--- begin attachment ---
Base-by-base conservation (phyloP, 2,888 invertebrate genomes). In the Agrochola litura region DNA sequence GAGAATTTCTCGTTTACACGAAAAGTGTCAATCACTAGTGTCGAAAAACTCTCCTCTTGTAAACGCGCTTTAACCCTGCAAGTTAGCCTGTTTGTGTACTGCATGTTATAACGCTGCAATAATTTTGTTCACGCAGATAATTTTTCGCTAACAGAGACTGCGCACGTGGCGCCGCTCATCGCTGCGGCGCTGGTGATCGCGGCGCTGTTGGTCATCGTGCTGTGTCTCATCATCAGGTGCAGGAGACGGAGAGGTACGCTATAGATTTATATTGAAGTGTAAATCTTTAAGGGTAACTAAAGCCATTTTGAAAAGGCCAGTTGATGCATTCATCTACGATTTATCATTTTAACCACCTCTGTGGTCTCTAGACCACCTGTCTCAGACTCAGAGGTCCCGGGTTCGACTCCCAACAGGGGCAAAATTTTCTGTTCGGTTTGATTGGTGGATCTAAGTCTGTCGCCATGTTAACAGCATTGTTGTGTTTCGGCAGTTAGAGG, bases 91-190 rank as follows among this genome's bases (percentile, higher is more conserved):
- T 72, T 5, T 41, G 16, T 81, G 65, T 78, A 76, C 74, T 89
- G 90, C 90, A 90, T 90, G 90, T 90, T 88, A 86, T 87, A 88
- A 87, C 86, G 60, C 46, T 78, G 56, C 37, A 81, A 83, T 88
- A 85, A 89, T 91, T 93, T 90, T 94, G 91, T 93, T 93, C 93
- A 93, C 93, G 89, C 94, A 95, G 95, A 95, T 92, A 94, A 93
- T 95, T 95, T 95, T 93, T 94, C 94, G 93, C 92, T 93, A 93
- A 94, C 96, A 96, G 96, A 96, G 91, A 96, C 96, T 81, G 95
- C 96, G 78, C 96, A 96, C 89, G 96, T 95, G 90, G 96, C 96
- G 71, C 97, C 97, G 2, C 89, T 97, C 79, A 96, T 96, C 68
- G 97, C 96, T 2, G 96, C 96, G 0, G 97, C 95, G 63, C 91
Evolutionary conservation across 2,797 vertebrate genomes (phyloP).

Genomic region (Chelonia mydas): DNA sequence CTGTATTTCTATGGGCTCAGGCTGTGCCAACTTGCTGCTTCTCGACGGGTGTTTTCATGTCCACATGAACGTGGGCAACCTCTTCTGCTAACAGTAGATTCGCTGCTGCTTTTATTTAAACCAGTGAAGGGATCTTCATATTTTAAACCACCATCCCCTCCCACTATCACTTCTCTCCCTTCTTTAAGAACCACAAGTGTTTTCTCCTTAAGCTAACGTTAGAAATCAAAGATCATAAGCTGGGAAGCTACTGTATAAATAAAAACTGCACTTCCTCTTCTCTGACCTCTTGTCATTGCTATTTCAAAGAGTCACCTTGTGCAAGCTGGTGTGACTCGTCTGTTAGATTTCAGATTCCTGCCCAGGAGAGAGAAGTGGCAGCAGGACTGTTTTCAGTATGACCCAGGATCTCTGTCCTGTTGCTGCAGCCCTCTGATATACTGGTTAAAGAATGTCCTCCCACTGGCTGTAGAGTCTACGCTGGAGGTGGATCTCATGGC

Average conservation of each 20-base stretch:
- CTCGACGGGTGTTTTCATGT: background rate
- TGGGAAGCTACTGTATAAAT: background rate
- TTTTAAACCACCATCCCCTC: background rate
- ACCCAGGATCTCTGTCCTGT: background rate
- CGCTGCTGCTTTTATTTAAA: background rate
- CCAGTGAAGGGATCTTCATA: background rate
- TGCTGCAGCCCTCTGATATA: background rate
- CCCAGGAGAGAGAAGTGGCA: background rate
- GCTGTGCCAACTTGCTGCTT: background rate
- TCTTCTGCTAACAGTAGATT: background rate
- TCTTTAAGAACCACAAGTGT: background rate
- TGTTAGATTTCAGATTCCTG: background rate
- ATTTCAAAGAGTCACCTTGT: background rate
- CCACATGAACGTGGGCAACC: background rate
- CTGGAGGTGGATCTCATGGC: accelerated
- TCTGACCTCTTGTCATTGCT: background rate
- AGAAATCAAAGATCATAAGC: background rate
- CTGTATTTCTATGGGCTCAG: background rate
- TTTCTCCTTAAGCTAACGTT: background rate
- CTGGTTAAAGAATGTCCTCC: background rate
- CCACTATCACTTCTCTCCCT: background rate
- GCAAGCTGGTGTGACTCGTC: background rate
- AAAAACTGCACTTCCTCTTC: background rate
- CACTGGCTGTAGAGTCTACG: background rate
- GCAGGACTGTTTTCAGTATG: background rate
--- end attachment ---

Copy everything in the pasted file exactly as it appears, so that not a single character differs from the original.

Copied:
Base-by-base conservation (phyloP, 2,888 invertebrate genomes). In the Agrochola litura region DNA sequence GAGAATTTCTCGTTTACACGAAAAGTGTCAATCACTAGTGTCGAAAAACTCTCCTCTTGTAAACGCGCTTTAACCCTGCAAGTTAGCCTGTTTGTGTACTGCATGTTATAACGCTGCAATAATTTTGTTCACGCAGATAATTTTTCGCTAACAGAGACTGCGCACGTGGCGCCGCTCATCGCTGCGGCGCTGGTGATCGCGGCGCTGTTGGTCATCGTGCTGTGTCTCATCATCAGGTGCAGGAGACGGAGAGGTACGCTATAGATTTATATTGAAGTGTAAATCTTTAAGGGTAACTAAAGCCATTTTGAAAAGGCCAGTTGATGCATTCATCTACGATTTATCATTTTAACCACCTCTGTGGTCTCTAGACCACCTGTCTCAGACTCAGAGGTCCCGGGTTCGACTCCCAACAGGGGCAAAATTTTCTGTTCGGTTTGATTGGTGGATCTAAGTCTGTCGCCATGTTAACAGCATTGTTGTGTTTCGGCAGTTAGAGG, bases 91-190 rank as follows among this genome's bases (percentile, higher is more conserved):
- T 72, T 5, T 41, G 16, T 81, G 65, T 78, A 76, C 74, T 89
- G 90, C 90, A 90, T 90, G 90, T 90, T 88, A 86, T 87, A 88
- A 87, C 86, G 60, C 46, T 78, G 56, C 37, A 81, A 83, T 88
- A 85, A 89, T 91, T 93, T 90, T 94, G 91, T 93, T 93, C 93
- A 93, C 93, G 89, C 94, A 95, G 95, A 95, T 92, A 94, A 93
- T 95, T 95, T 95, T 93, T 94, C 94, G 93, C 92, T 93, A 93
- A 94, C 96, A 96, G 96, A 96, G 91, A 96, C 96, T 81, G 95
- C 96, G 78, C 96, A 96, C 89, G 96, T 95, G 90, G 96, C 96
- G 71, C 97, C 97, G 2, C 89, T 97, C 79, A 96, T 96, C 68
- G 97, C 96, T 2, G 96, C 96, G 0, G 97, C 95, G 63, C 91
Evolutionary conservation across 2,797 vertebrate genomes (phyloP).

Genomic region (Chelonia mydas): DNA sequence CTGTATTTCTATGGGCTCAGGCTGTGCCAACTTGCTGCTTCTCGACGGGTGTTTTCATGTCCACATGAACGTGGGCAACCTCTTCTGCTAACAGTAGATTCGCTGCTGCTTTTATTTAAACCAGTGAAGGGATCTTCATATTTTAAACCACCATCCCCTCCCACTATCACTTCTCTCCCTTCTTTAAGAACCACAAGTGTTTTCTCCTTAAGCTAACGTTAGAAATCAAAGATCATAAGCTGGGAAGCTACTGTATAAATAAAAACTGCACTTCCTCTTCTCTGACCTCTTGTCATTGCTATTTCAAAGAGTCACCTTGTGCAAGCTGGTGTGACTCGTCTGTTAGATTTCAGATTCCTGCCCAGGAGAGAGAAGTGGCAGCAGGACTGTTTTCAGTATGACCCAGGATCTCTGTCCTGTTGCTGCAGCCCTCTGATATACTGGTTAAAGAATGTCCTCCCACTGGCTGTAGAGTCTACGCTGGAGGTGGATCTCATGGC

Average conservation of each 20-base stretch:
- CTCGACGGGTGTTTTCATGT: background rate
- TGGGAAGCTACTGTATAAAT: background rate
- TTTTAAACCACCATCCCCTC: background rate
- ACCCAGGATCTCTGTCCTGT: background rate
- CGCTGCTGCTTTTATTTAAA: background rate
- CCAGTGAAGGGATCTTCATA: background rate
- TGCTGCAGCCCTCTGATATA: background rate
- CCCAGGAGAGAGAAGTGGCA: background rate
- GCTGTGCCAACTTGCTGCTT: background rate
- TCTTCTGCTAACAGTAGATT: background rate
- TCTTTAAGAACCACAAGTGT: background rate
- TGTTAGATTTCAGATTCCTG: background rate
- ATTTCAAAGAGTCACCTTGT: background rate
- CCACATGAACGTGGGCAACC: background rate
- CTGGAGGTGGATCTCATGGC: accelerated
- TCTGACCTCTTGTCATTGCT: background rate
- AGAAATCAAAGATCATAAGC: background rate
- CTGTATTTCTATGGGCTCAG: background rate
- TTTCTCCTTAAGCTAACGTT: background rate
- CTGGTTAAAGAATGTCCTCC: background rate
- CCACTATCACTTCTCTCCCT: background rate
- GCAAGCTGGTGTGACTCGTC: background rate
- AAAAACTGCACTTCCTCTTC: background rate
- CACTGGCTGTAGAGTCTACG: background rate
- GCAGGACTGTTTTCAGTATG: background rate